Heading out the door? Read this article on the new Outside+ app available now on iOS devices for members! Download the app.
Q. Dear Lennard,
I have rheumatoid arthritis that mostly settles in my hands and wrists and sometimes I really suffer from a long ride or rough roads. Especially when the weather gets cold and damp. Where can I get the best relief (vibration damping / shock absorption) for my hands — frame? bars? forks? wheels? big fluffy padded bar tape? Funky dampeners in the bar plugs?
I don’t race, but I do enjoy the occasional fast century. And we have some really terrific hills to climb here in Northern California.
My current ride is a Pinarello F4:13 with Campy Khamsin wheels, a Cinelli anatomic aluminum bar and Logo stem. I love the bike, so am not really interested in major changes, but I’d happily spend a reasonable sum to get some relief. I’m a fairly big guy — 6-foot-1, 180 lbs. I’m running on 23mm tires right now but am thinking I’ll go to 25mm when these wear out.
A. Dear Peter,
Your first line of suspension and vibration damping on a road bike is your tires and tire pressure. I would use at least 25mm tires, maybe 28mm if your bike will fit them. Run them at lower pressures than you have been with 23mm. With your weight, you can probably get away with 70psi on 28mm rear tires and 80psi on 25mm, and a bit less on the front.
If you were to run a lower-profile rims, you could bet a bit more compliance (the Khamsins are medium-profile), and while you’re at it, you could get tubeless-compatible rims; this would allow you to use a tubeless road clincher tire, which you can run at lower pressures than clinchers with tubes. Especially if you can’t fit a 28mm tire into your bike, the 25mm tubeless option would benefit you.
Gel stuff that goes under the handlebar tape is also a great idea. Lots of companies offer it; I’ve used Fizik, Specialized, some others I can’t recall…
These are good places to start.
Q. Dear Lennard,
I have two main bikes, a Tesch with 10-speed Chorus and 13-29 cassette and a Giant with 10-speed Ultegra with a 11-28 cassette. Both have a compact crankset. I find the 11-28 range to be far more user friendly requiring a 1/3 less shifting particularly on the front. I have White hubs on the Tesch. Is there a reasonable way to get an 11-28 range on the Tesch in place of the 13-29?
You can send in a Shimano 11-28 cogset to Wheels Mfg. to get it converted to a Campagnolo-compatible one.
Sram’s new Apex group sounds very alluring in that you get the low gearing of a triple chainring without a triple chainring. Can I achieve similar results mixing Shimano road/mtb components? For example, can I combine 105 double shifters (10-speed) with an XT Dyna-Sys (10-speed) cassette (11-32) and rear derailleur (RD-M733-GS)? If so, what 10-speed chain is compatible, 105 or XT?
A. Dear Gregg,
You cannot use the Shimano 10-speed MTB rear derailleur; Shimano’s 10-speed road and mountain derailleurs and shifters are not cross-compatible. But you can use the combination you describe substituting a 9-speed Shimano MTB rear derailleur, and it will work fine.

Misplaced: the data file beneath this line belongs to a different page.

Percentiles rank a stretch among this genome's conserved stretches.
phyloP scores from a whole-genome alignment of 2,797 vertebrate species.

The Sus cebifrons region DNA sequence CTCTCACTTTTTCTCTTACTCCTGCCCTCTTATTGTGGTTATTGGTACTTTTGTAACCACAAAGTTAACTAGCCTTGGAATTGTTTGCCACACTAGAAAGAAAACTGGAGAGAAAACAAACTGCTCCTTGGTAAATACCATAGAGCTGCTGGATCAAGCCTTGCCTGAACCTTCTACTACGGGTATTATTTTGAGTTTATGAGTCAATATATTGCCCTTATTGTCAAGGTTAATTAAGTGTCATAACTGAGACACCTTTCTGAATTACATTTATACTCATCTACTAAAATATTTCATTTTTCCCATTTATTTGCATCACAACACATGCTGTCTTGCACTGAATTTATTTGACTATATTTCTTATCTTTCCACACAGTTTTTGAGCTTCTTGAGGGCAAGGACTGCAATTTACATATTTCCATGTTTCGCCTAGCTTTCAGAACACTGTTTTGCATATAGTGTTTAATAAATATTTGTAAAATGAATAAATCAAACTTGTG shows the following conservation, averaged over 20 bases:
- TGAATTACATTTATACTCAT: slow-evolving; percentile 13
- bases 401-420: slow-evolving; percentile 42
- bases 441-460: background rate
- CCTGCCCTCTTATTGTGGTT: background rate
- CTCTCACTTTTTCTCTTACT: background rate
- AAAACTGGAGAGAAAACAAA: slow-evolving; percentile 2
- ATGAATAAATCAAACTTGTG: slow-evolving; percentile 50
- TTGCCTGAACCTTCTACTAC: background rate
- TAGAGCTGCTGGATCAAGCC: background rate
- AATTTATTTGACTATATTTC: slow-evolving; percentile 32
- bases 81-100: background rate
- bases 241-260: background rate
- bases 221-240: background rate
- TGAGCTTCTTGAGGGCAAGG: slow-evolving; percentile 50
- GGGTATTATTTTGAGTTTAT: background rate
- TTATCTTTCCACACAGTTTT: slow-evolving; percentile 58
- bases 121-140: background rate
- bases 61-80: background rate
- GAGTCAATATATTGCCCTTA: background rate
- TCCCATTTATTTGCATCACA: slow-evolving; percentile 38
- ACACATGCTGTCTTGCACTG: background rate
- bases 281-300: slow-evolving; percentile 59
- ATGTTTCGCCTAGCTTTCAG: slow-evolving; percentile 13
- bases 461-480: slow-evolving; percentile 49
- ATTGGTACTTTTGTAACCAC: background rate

As an example, for a customer who wanted an extremely wide gear range, we recently set up one of our custom coupled titanium road frames with a 64/104mm BCD mountain crank with 20-36-48 9-speed mountain chainrings (the 20T was a titanium ActionTec ring), Ultegra STI 10-speed triple road levers and triple front derailleur, an XTR 9-speed rear derailleur, an 11-36 SRAM XX cogset, and a SRAM 10-speed chain. It’s working great, and the customer has already ridden in Europe and the Caribbean with it and is very happy with the shifting. It was sensitive to the chain selection, however. The shifting was sluggish with a Wippermann 10-speed chain, but it was just fine, front and rear, with the SRAM chain.
RE: Breathing carbon dust:
I have added a couple of links that might or might not shed light on the safety of breathing in nanomaterials. The CDC and OSHA have some information about the potential hazard of breathing in nanoparticles. They are looking into regulations concerning nanomaterials in the work place. It is a developing field as we know. The regulations are usually reactive to a problem and not proactive so there are a lot of folks just like Daniel out in the workplaces.
Q. Dear Lennard,
I suspect others may also point you to a recently broadcast show on PBS Science Now – Making Stuff Smaller.
In the program the show discusses carbon nano tubes and how they are being used in many different applications to make things smaller; however in the show they do mention there are unknown potential health risks. If I recall the program correctly, they mention the carbon nano tubes (in some cases depending on the shape, length and width of the nano tube) can be very similar to asbestos fibres and they were extrapolating they may have similar health impacts. (Basically along the lines of the statements by Mr Richard Matthews – the Cervelo engineer)
Q. Dear Lennard,
Here are a couple of research reports on carbon and health concerns:
Science Daily also published an article on the similarity between carbon nanotubes and asbestos.